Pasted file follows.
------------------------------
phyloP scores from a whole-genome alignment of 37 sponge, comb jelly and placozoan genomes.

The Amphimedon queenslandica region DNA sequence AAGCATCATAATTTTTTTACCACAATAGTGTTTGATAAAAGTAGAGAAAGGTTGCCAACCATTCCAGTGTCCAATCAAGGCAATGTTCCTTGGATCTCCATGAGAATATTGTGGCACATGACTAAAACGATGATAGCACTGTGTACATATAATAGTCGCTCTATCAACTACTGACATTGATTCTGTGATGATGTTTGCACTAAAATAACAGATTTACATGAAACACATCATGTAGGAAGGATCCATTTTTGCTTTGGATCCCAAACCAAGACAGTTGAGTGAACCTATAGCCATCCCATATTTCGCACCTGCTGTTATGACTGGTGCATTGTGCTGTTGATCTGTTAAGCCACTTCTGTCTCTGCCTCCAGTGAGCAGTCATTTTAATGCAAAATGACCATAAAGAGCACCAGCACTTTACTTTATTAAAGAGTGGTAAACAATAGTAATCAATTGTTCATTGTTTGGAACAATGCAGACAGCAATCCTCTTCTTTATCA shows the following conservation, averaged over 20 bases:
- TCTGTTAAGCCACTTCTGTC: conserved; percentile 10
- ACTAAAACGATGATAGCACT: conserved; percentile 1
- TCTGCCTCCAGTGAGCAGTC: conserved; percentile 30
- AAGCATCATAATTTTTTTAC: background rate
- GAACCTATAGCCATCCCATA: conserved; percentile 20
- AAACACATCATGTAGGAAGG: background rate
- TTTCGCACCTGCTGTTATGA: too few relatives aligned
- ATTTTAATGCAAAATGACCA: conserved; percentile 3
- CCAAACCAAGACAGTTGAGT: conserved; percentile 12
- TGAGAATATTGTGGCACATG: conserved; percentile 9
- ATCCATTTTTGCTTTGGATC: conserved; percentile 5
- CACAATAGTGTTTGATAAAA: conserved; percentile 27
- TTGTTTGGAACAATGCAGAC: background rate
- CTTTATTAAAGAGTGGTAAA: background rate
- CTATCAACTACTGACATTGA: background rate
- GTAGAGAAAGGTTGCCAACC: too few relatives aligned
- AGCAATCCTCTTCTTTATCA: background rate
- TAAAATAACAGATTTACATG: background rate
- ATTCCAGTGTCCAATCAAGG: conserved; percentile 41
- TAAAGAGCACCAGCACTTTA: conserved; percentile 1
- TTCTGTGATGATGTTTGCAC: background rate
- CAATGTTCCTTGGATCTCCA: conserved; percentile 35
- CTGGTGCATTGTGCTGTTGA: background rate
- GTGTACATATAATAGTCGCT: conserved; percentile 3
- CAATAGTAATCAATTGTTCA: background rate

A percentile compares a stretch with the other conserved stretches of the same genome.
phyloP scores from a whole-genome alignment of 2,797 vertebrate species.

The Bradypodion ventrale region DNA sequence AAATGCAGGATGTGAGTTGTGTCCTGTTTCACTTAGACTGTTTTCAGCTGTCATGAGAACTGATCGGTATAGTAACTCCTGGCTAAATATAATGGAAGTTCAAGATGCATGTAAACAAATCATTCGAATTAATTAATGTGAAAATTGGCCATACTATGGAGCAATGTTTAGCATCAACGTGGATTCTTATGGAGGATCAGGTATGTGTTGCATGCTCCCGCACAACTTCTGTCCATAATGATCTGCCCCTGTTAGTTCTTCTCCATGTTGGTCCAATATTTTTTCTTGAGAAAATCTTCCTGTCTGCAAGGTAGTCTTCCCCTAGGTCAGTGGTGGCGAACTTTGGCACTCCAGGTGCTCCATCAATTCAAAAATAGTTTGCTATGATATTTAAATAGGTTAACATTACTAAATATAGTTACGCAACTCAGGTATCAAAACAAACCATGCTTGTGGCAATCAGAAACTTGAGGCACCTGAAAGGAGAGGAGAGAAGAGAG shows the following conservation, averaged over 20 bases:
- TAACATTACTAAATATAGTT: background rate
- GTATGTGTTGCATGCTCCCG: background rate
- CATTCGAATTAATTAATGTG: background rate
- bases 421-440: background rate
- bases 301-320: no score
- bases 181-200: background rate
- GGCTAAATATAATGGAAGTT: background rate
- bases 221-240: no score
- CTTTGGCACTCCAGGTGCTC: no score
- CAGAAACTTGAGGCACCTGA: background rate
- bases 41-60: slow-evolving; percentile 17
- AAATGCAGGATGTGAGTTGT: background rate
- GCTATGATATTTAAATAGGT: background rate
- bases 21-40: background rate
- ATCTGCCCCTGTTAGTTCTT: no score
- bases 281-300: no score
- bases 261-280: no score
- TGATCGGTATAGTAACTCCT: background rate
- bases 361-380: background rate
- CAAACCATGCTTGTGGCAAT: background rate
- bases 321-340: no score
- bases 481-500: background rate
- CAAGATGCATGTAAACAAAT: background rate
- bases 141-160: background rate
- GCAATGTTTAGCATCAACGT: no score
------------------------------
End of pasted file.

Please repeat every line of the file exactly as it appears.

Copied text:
phyloP scores from a whole-genome alignment of 37 sponge, comb jelly and placozoan genomes.

The Amphimedon queenslandica region DNA sequence AAGCATCATAATTTTTTTACCACAATAGTGTTTGATAAAAGTAGAGAAAGGTTGCCAACCATTCCAGTGTCCAATCAAGGCAATGTTCCTTGGATCTCCATGAGAATATTGTGGCACATGACTAAAACGATGATAGCACTGTGTACATATAATAGTCGCTCTATCAACTACTGACATTGATTCTGTGATGATGTTTGCACTAAAATAACAGATTTACATGAAACACATCATGTAGGAAGGATCCATTTTTGCTTTGGATCCCAAACCAAGACAGTTGAGTGAACCTATAGCCATCCCATATTTCGCACCTGCTGTTATGACTGGTGCATTGTGCTGTTGATCTGTTAAGCCACTTCTGTCTCTGCCTCCAGTGAGCAGTCATTTTAATGCAAAATGACCATAAAGAGCACCAGCACTTTACTTTATTAAAGAGTGGTAAACAATAGTAATCAATTGTTCATTGTTTGGAACAATGCAGACAGCAATCCTCTTCTTTATCA shows the following conservation, averaged over 20 bases:
- TCTGTTAAGCCACTTCTGTC: conserved; percentile 10
- ACTAAAACGATGATAGCACT: conserved; percentile 1
- TCTGCCTCCAGTGAGCAGTC: conserved; percentile 30
- AAGCATCATAATTTTTTTAC: background rate
- GAACCTATAGCCATCCCATA: conserved; percentile 20
- AAACACATCATGTAGGAAGG: background rate
- TTTCGCACCTGCTGTTATGA: too few relatives aligned
- ATTTTAATGCAAAATGACCA: conserved; percentile 3
- CCAAACCAAGACAGTTGAGT: conserved; percentile 12
- TGAGAATATTGTGGCACATG: conserved; percentile 9
- ATCCATTTTTGCTTTGGATC: conserved; percentile 5
- CACAATAGTGTTTGATAAAA: conserved; percentile 27
- TTGTTTGGAACAATGCAGAC: background rate
- CTTTATTAAAGAGTGGTAAA: background rate
- CTATCAACTACTGACATTGA: background rate
- GTAGAGAAAGGTTGCCAACC: too few relatives aligned
- AGCAATCCTCTTCTTTATCA: background rate
- TAAAATAACAGATTTACATG: background rate
- ATTCCAGTGTCCAATCAAGG: conserved; percentile 41
- TAAAGAGCACCAGCACTTTA: conserved; percentile 1
- TTCTGTGATGATGTTTGCAC: background rate
- CAATGTTCCTTGGATCTCCA: conserved; percentile 35
- CTGGTGCATTGTGCTGTTGA: background rate
- GTGTACATATAATAGTCGCT: conserved; percentile 3
- CAATAGTAATCAATTGTTCA: background rate

A percentile compares a stretch with the other conserved stretches of the same genome.
phyloP scores from a whole-genome alignment of 2,797 vertebrate species.

The Bradypodion ventrale region DNA sequence AAATGCAGGATGTGAGTTGTGTCCTGTTTCACTTAGACTGTTTTCAGCTGTCATGAGAACTGATCGGTATAGTAACTCCTGGCTAAATATAATGGAAGTTCAAGATGCATGTAAACAAATCATTCGAATTAATTAATGTGAAAATTGGCCATACTATGGAGCAATGTTTAGCATCAACGTGGATTCTTATGGAGGATCAGGTATGTGTTGCATGCTCCCGCACAACTTCTGTCCATAATGATCTGCCCCTGTTAGTTCTTCTCCATGTTGGTCCAATATTTTTTCTTGAGAAAATCTTCCTGTCTGCAAGGTAGTCTTCCCCTAGGTCAGTGGTGGCGAACTTTGGCACTCCAGGTGCTCCATCAATTCAAAAATAGTTTGCTATGATATTTAAATAGGTTAACATTACTAAATATAGTTACGCAACTCAGGTATCAAAACAAACCATGCTTGTGGCAATCAGAAACTTGAGGCACCTGAAAGGAGAGGAGAGAAGAGAG shows the following conservation, averaged over 20 bases:
- TAACATTACTAAATATAGTT: background rate
- GTATGTGTTGCATGCTCCCG: background rate
- CATTCGAATTAATTAATGTG: background rate
- bases 421-440: background rate
- bases 301-320: no score
- bases 181-200: background rate
- GGCTAAATATAATGGAAGTT: background rate
- bases 221-240: no score
- CTTTGGCACTCCAGGTGCTC: no score
- CAGAAACTTGAGGCACCTGA: background rate
- bases 41-60: slow-evolving; percentile 17
- AAATGCAGGATGTGAGTTGT: background rate
- GCTATGATATTTAAATAGGT: background rate
- bases 21-40: background rate
- ATCTGCCCCTGTTAGTTCTT: no score
- bases 281-300: no score
- bases 261-280: no score
- TGATCGGTATAGTAACTCCT: background rate
- bases 361-380: background rate
- CAAACCATGCTTGTGGCAAT: background rate
- bases 321-340: no score
- bases 481-500: background rate
- CAAGATGCATGTAAACAAAT: background rate
- bases 141-160: background rate
- GCAATGTTTAGCATCAACGT: no score